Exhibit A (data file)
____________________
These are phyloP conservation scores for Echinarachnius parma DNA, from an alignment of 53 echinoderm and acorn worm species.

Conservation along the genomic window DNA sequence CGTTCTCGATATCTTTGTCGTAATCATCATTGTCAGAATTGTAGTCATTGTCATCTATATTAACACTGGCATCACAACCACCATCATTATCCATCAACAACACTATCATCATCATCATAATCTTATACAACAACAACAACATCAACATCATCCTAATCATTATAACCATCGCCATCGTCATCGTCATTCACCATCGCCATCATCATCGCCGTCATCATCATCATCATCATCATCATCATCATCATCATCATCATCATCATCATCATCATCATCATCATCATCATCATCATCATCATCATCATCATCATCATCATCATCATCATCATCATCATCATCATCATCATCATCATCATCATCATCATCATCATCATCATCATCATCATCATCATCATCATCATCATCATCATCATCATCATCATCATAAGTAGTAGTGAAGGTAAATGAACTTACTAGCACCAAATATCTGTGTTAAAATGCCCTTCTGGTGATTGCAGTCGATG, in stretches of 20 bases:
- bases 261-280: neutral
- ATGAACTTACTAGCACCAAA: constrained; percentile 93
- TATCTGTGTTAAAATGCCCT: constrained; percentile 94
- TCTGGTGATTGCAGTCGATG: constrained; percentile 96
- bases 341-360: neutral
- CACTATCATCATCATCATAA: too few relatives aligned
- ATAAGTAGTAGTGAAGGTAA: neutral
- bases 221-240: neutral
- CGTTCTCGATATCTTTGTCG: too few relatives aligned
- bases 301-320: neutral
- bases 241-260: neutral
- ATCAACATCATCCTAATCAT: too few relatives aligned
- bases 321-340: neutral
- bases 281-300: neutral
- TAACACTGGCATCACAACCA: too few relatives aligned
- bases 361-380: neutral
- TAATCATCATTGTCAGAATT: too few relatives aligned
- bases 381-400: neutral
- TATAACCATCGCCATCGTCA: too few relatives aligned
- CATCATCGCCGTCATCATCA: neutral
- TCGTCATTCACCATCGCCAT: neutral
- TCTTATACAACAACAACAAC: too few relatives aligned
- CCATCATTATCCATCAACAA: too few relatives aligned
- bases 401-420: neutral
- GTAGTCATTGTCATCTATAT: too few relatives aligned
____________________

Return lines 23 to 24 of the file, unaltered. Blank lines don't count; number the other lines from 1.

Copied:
- TCGTCATTCACCATCGCCAT: neutral
- TCTTATACAACAACAACAAC: too few relatives aligned